There is another point when it comes to coding style. As it's common python coding style to use EAFP (Easier to ask for forgiveness than permission) which assumes the existence of valid keys and catches exceptions if the assumption proves false.

Due this common coding style I've always used the try/except approach and was sure that this is faster than LBYL style (Look before you leap). As I learned by the answers here it definitely depends. As long as you can expect an existing key I would go for the try/except approach.

0

NOTE: purely speculative

I think the first would be slower as it locates the key in the dictionary twice, first in the if statement, then in the C code for dictionary access. The try-except could be slower when many of the keys aren't in the dictionary, as handling the exception involves some overhead.

I set the list to range(100) and left the dictionary empty. The first using if takes 8.003 seconds and the second using try-except takes 30.976 seconds! The overhead is quite significant in a case like this where there is nothing much else being done.

  • 4
    Time it - I bet you'll be surprised ;-) – Tim Peters Dec 1 '13 at 4:05
0

Update: Not sure if I was testing the right thing anymore, but still found the results interesting.

Python 2:

0% missing keys, Standard access: 0.419198036194
0% missing keys, try/except access: 0.309811115265
50% missing keys, Standard access: 0.417014837265
50% missing keys, try/except access: 0.309100866318
100% missing keys, Standard access: 0.416236877441
100% missing keys, try/except access: 0.310797929764

I tested 3 dictionaries with varying amounts of keys, using the normal and the try/except method. The try/except method was faster each time for me.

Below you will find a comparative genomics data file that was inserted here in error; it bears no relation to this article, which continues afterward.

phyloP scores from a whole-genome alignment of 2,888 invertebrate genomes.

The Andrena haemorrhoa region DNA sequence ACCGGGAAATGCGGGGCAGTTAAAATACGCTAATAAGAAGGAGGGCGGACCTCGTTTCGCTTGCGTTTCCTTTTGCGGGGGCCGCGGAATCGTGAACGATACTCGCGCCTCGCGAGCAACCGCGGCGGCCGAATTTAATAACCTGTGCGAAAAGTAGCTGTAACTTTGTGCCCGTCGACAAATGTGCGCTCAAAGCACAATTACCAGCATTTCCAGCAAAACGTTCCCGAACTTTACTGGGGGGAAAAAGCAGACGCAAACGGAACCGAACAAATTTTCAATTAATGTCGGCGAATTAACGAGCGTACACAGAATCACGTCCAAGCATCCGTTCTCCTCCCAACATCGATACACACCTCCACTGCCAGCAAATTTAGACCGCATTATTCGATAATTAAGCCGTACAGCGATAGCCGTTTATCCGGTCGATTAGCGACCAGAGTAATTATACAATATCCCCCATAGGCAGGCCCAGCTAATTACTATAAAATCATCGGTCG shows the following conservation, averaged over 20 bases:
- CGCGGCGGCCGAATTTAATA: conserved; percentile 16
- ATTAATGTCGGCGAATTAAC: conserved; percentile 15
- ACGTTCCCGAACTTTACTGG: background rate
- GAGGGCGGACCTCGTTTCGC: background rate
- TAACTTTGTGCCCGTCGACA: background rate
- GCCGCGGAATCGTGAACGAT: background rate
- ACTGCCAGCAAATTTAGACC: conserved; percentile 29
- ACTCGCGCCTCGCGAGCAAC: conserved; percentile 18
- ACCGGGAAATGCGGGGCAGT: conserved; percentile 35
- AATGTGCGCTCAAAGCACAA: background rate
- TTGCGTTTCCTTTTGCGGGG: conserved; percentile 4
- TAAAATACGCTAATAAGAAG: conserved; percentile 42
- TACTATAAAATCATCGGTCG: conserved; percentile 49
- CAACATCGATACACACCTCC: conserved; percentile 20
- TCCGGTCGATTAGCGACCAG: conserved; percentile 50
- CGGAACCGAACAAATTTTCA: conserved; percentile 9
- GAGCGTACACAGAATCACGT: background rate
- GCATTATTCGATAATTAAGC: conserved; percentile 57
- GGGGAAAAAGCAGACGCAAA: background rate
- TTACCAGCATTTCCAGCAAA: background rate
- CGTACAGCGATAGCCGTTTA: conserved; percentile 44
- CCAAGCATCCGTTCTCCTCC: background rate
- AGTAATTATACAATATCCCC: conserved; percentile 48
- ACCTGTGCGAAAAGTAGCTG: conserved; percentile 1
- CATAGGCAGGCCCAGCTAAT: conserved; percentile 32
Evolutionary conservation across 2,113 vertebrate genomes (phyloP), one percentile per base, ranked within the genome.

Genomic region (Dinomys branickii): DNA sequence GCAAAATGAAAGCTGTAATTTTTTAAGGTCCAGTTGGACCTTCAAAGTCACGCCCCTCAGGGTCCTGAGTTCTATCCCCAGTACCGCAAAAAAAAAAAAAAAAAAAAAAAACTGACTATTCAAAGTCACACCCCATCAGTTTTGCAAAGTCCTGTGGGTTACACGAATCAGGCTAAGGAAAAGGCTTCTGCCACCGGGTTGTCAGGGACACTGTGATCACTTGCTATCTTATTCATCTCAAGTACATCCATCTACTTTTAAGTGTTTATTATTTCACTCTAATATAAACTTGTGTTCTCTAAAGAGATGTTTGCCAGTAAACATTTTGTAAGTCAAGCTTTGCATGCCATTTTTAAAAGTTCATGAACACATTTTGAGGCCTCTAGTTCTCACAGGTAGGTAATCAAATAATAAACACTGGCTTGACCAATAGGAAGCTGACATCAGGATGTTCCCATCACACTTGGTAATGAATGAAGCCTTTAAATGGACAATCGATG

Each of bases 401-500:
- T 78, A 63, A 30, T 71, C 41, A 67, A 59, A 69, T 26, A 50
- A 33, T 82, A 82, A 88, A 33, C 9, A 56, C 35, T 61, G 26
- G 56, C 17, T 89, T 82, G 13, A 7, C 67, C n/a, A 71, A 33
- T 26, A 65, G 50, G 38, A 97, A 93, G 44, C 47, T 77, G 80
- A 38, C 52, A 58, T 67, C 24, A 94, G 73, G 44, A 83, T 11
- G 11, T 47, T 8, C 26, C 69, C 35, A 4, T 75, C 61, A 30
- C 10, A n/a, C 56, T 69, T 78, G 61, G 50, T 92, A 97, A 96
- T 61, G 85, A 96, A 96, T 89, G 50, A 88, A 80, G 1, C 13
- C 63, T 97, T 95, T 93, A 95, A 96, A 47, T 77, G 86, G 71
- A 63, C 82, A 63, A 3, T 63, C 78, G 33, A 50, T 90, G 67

My code:

from timeit import timeit

size = 2**10
allkeys = "0% missing keys", dict([(i, 0) for i in range(size)])
somekeys= "50% missing keys", dict([(i*2, 0) for i in range(size//2)])
nokeys = "100% missing keys", dict([])

def test_normal():
    """Standard access"""
    for i in xrange(size):
        if i in d:
            d[i] += 1
        else:
            d[i] = 1

def test_try():
    """try/except access"""
    for i in xrange(size):
        try:
            d[i] += 1
        except KeyError:
            d[i] = 1

for trial in (allkeys, somekeys, nokeys):
    d = trial[1]
    for test in (test_normal, test_try):
        trial_time = timeit("test()",
                            setup="from __main__ import test",
                            number=2**10)
        print "{0}, {1}: {2}".format(trial[0], test.__doc__, trial_time)

The code now uses timeit, which is probably more accurate.

-2
import random
from pip._vendor.distlib.compat import raw_input

x=random.randint(1,99)
guess = int(raw_input("Enter a integer from 1 to 99:"))
    while x !="guess":
        print
        if guess<x:
            print ("guess is low")
            guess= int(raw_input("Enter a integer from 1 to 99:"))
        elif guess >x:
            print ("guess is high")
            guess = int(raw_input("Enter a integer from 1 to 99:"))
        else:
            print (" you guessed it !")
        break
        print
  • 1
    Not just posting an answer, you could add little explanation which understand the solution better to OP and future readers as well. – Balagurunathan Marimuthu Aug 28 '17 at 9:19